1. Limited time only! Sign up for a free 30min personal tutor trial with Chegg Tutors
    Dismiss Notice
Dismiss Notice
Join Physics Forums Today!
The friendliest, high quality science and math community on the planet! Everyone who loves science is here!

Homework Help: Constant acceleration problem with a car

  1. Sep 8, 2016 #1
    1. Question to problem
    A car moving with constant acceleration covered the distance between two points 57.9 m apart in 5.02 s. Its speed as it passes the second point was 14.4 m/s. (a) What was the speed at the first point? (b) What was the acceleration? (c) At what prior distance from the first point was the car at rest?

    I'm using wileyplus.com to submit answers, and the only one that I'm stuck on is problem (c). A and B are correct.

    2. Relevant equations

    (a)V average= V final + V initial/ 2

    (b)V final= V initial + at

    (c)V final^2 = V initial^2 +2ad

    3. Attempt at solution

    (a) 11.5 m/s= 14.4 m/s + V initial / 2
    V initial= 8.60 m/s

    (b) 14.4 m/s = 8.60 m/s + a(5.02 s)
    a= 1.16 m/s^2

    (c) (8.60 m/s)^2 = (0 m/s)^2 + 2d(1.16 m/s^2)
    d=31.9 m

    For (c) it says on wiley plus that it is incorrect.
    Any suggestion on what I did wrong?

    Last edited by a moderator: Sep 8, 2016
  2. jcsd
  3. Sep 8, 2016 #2


    User Avatar
    Homework Helper

    I am not familiar with the equation you used for (c).
    In part (a), you found the velocity at the first point. In part (b) you found the constant acceleration.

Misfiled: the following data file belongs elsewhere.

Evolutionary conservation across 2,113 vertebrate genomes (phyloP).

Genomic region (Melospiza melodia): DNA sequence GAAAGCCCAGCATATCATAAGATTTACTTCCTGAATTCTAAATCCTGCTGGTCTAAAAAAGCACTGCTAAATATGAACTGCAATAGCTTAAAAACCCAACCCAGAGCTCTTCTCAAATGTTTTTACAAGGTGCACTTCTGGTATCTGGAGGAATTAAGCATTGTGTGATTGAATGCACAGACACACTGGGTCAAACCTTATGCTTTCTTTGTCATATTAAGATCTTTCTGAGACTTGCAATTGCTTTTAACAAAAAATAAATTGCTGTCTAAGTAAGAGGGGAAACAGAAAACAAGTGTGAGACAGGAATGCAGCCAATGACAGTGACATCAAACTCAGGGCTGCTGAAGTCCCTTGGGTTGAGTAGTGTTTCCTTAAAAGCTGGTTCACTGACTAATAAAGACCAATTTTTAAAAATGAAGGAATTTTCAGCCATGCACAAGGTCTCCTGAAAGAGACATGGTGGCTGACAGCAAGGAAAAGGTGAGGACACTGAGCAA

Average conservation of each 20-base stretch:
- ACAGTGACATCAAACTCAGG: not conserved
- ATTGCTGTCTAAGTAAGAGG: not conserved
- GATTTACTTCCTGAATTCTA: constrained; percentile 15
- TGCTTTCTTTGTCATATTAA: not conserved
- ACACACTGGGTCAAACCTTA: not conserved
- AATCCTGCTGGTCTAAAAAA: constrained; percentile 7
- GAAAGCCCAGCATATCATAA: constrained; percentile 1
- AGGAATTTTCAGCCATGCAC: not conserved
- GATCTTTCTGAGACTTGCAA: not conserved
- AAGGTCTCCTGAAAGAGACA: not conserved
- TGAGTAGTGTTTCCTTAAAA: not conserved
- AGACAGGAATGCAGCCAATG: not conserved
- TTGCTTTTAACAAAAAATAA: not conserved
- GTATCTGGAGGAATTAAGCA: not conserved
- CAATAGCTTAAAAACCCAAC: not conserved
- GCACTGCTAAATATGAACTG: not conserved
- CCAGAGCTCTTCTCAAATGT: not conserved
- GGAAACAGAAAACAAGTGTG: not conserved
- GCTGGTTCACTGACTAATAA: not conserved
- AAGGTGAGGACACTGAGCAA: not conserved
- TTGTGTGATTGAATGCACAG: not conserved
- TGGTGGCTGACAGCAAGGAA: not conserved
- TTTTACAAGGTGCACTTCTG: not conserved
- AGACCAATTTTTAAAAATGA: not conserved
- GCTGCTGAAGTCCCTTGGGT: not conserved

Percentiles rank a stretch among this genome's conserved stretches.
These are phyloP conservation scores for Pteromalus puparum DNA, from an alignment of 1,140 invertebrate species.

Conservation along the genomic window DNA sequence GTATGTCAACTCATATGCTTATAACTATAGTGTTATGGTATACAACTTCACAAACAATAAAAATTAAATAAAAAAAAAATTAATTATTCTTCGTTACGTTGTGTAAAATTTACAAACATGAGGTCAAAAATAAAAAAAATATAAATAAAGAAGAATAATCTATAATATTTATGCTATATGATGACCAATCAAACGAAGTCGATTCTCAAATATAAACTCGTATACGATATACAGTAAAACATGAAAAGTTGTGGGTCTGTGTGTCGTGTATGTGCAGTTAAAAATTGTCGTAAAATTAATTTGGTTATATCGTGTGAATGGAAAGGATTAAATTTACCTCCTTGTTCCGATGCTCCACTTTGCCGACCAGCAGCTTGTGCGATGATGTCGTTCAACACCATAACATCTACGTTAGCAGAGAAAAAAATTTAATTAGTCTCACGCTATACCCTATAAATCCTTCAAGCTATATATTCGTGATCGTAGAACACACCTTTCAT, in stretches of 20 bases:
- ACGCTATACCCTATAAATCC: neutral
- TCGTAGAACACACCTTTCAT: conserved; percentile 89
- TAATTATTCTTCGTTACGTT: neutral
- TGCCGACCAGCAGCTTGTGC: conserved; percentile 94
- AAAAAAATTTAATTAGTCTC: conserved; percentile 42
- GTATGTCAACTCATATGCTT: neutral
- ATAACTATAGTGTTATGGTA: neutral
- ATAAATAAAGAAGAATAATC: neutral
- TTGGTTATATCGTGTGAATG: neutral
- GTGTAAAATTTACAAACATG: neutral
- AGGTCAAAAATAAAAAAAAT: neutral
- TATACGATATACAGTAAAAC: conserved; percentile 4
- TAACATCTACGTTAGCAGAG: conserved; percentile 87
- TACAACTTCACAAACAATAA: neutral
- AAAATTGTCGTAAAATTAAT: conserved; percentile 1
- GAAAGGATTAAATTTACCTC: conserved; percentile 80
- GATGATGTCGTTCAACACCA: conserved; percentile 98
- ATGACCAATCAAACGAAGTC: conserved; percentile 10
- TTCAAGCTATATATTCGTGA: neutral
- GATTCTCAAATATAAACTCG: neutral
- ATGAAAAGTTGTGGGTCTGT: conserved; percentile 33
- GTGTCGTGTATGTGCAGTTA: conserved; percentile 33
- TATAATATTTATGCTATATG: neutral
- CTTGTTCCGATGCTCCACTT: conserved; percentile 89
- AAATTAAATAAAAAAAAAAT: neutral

How long did it take the car to reach the velocity from (a)?
    How much distance would a car cover from rest in that amount of time at the acceleration you found in (b)?
  4. Sep 8, 2016 #3


    User Avatar
    Science Advisor
    Homework Helper
    Gold Member

    Your method is correct and if you solved the problem the way RUber suggested, you would get the same answer. I suggest that you do it more carefully, using symbols instead of numbers and plug in numbers at the very end. If you can't do that, carry your intermediate numerical calculations to more significant figures. It looks like a round off error that fell outside the tolerance of wileyplus's algorithm.
  5. Sep 8, 2016 #4


    User Avatar
    Science Advisor

    To add to Karuman's response...

    You can find that equation in various SUVAT summaries. The mnemonic I use to remember it is to mentally translate to ΔKE = work and divide out the mass.

    ##E = Fd##
    ##\frac{1}{2}mv^2 = ma d##
    ##\frac{1}{2}v^2 = ad##
  6. Sep 9, 2016 #5


    User Avatar
    Science Advisor
    Homework Helper
    Gold Member

    Looks right to me. Perhaps try entering the answer using two or three decimal places?
  7. Sep 9, 2016 #6


    User Avatar
    Staff Emeritus
    Science Advisor
    Homework Helper
    Gold Member

    I did calculations without rounding at intermediate values.

    I get a slightly larger answer for (a) and a slightly smaller answer for (b) than what you did..

    Using the square of answer (a) in the numerator and answer (b) in the denominator gives a more than slightly larger answer for (c) compared to your answer.
    Last edited: Sep 9, 2016
  8. Sep 9, 2016 #7

    I tried the calculation throughout without rounding for problem (c) starting with solving again for (a) and (b). I did get a slightly larger answer for (a) and a smaller answer for (b), but the were already correct beforehand when I did round them as there was a +/- 2% tolerance for answers. When I got to (c), I got 32.385... rounded it to 32.4 which was indeed correct! Just a simple rounding issue.
  9. Sep 9, 2016 #8

    The equation for (c) is the equation for motion with constant acceleration: V2=V02+2a(x-x0)
    where (x-x0) is the displacement in which I labeled as "d"
Share this great discussion with others via Reddit, Google+, Twitter, or Facebook

Have something to add?
Draft saved Draft deleted